But over the years the ghost has become more dramatic in the way it looks. Korea and the ghost story culture of the old times changed drastically, especially post colonialism and globalisation in the modern era, so many of the traditional ways of looking at things are now influenced by Japanese, Chinese and also Western influence. Nowadays the spirit is sometimes reported to have a pale face with dark circles with small drops of blood on the side of her mouth. Sometimes, even shedding tears of blood or fully covered in it. Very much reminiscent of the Japanese Onryo or vengeful spirit, but recontextualised in a Korean suit.
There is a male version of this as well, called Chonggakgwishin (총각귀신) or the Korean Bachelor Ghost in old Korean folktales, although they are not portrayed as intimidating as their female counterpart. There are also not really many famous stories where the bachelor part of the ghosts identity is in focus. As with all Korean ghosts or Gwisin, especially those who seek vengeance or have something unfulfilled, are most often female.
‘Han’ The Grudge
Han is a Korean expression and even a cultural phenomenon that holds a lot of different meanings throughout the years. But one of them is a deep sense of grudge that can linger even after death. This is similar to many types of ghosts in Asian culture, like the female ghost onryo in Japan or the vengeful or hungry ghost that we can find stories of in many Asian countries.
It was thought the virgin ghost directed their resentment against other women their age, harassing and harming them for getting the chance to have something they never would. Couples in love and newlyweds were also a target for the woman with a grudge.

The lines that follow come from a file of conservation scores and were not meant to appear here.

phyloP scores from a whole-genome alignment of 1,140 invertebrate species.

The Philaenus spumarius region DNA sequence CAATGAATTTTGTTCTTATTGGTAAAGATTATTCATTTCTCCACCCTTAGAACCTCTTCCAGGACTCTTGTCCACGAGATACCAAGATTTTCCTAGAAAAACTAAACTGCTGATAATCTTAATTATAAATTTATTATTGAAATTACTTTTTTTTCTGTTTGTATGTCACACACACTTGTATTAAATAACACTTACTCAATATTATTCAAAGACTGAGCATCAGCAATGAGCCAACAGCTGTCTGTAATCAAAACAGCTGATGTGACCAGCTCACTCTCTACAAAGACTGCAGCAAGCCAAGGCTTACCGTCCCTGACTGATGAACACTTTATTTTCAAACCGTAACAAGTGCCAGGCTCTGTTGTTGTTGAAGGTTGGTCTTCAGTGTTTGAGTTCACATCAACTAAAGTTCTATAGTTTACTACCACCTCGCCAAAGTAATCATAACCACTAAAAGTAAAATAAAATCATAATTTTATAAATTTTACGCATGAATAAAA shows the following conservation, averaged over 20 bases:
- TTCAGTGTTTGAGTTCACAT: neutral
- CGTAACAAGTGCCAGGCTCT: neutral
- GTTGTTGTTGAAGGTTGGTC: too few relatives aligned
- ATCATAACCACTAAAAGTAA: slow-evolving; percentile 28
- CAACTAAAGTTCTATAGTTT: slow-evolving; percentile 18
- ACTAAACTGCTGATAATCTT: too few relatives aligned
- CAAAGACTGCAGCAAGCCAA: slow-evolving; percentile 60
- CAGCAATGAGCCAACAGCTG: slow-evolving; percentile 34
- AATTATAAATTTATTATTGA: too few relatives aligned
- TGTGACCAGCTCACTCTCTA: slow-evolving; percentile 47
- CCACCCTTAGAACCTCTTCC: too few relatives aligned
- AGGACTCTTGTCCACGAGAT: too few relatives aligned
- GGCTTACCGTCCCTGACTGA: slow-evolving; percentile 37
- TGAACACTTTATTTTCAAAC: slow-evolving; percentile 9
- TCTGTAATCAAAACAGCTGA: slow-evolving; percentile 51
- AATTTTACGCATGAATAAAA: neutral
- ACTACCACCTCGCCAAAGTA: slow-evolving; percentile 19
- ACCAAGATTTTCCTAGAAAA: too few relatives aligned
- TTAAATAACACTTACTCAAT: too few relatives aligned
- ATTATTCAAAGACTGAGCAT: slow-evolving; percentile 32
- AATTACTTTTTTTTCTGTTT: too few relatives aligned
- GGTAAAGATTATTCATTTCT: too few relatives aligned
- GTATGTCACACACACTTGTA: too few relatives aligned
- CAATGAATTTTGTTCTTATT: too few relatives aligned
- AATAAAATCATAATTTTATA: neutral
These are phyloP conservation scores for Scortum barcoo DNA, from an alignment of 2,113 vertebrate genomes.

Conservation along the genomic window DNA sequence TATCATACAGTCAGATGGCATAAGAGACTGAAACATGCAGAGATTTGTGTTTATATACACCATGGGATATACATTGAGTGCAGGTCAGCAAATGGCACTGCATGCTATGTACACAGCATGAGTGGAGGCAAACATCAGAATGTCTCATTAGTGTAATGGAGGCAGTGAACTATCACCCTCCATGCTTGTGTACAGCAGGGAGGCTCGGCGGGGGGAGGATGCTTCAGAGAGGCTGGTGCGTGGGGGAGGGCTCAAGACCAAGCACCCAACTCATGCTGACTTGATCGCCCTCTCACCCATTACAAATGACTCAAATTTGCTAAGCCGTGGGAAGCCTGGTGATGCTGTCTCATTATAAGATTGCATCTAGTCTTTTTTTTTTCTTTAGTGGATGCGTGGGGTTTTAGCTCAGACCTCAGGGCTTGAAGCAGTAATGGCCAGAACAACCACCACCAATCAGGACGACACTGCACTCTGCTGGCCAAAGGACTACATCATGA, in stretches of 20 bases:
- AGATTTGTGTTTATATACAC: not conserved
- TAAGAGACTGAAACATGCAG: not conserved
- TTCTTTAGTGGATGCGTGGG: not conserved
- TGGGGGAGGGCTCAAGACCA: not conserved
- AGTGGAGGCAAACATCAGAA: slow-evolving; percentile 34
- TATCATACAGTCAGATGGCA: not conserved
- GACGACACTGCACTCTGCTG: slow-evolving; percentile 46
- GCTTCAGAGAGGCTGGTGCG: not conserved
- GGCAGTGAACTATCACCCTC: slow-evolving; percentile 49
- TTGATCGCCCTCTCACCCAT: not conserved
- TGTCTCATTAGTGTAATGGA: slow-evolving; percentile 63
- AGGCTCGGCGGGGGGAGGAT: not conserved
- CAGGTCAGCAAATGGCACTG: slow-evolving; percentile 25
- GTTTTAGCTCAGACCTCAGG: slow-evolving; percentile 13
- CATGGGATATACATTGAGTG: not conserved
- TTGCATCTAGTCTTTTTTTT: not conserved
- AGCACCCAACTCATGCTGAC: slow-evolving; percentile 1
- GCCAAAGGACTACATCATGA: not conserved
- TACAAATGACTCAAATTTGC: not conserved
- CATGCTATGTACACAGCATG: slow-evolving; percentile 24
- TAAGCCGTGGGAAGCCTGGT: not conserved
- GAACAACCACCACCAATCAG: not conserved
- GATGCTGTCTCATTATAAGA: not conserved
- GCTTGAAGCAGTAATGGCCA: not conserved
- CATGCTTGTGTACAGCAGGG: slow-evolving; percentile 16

Frost can fall even in May and June, if a woman harbors a grudge [han].
(A woman’s vengeance knows no bounds.)
여자가 한을 품으면 오뉴월에도 서리가 내린다.
This is one of many Korean proverbs about the resentment of a woman. Since the old times they thought the resentment was deep when a virgin died, and the fear of being possessed by one was huge. Because they believed that if you got possessed by a virgin ghost, you too would become resentful and not be able to get married.
In today’s rereading of these stories the conclusion of the why has changed somewhat. Perhaps the ghost is not manifestation because the woman was robbed of the chance of knowing marital bliss and raising children. Modern perspective reads more of the woman’s rage after all the years of oppression and being ignored throughout history rather than her inability to fulfill the wishes of the patriarchy. The modern Cheonyeogwisin is perhaps a more fitting image for the rebelling female. And perhaps that is also why the appearance of the ghost has changed from a neat perfect lady in hanbok to a bloodsoaked women with unkempt hair and revenge in mind.
Scared of the Virgin Ghosts
The best way to not turn into a virgin ghost according to old tradition, was to get married as soon as possible, problem solved, no Cheonyeogwisin in the afterlife for you. But even after death there were steps taken to prevent a virgin ghost from taking hold over the deceased spirit. It was not only for the dead in question, but also for the family, friends, and the entire village as they were terrified of these ghosts.
One of the things they did to prevent a virgin ghost from taking hold over the spirit of the dead woman is to place small dolls of straw in the coffin. The dolls were made with mens clothing and a huge emphasis on the male genitalia. Then it was believed she wouldn’t miss the contact of men as she would have someone to comfort her there.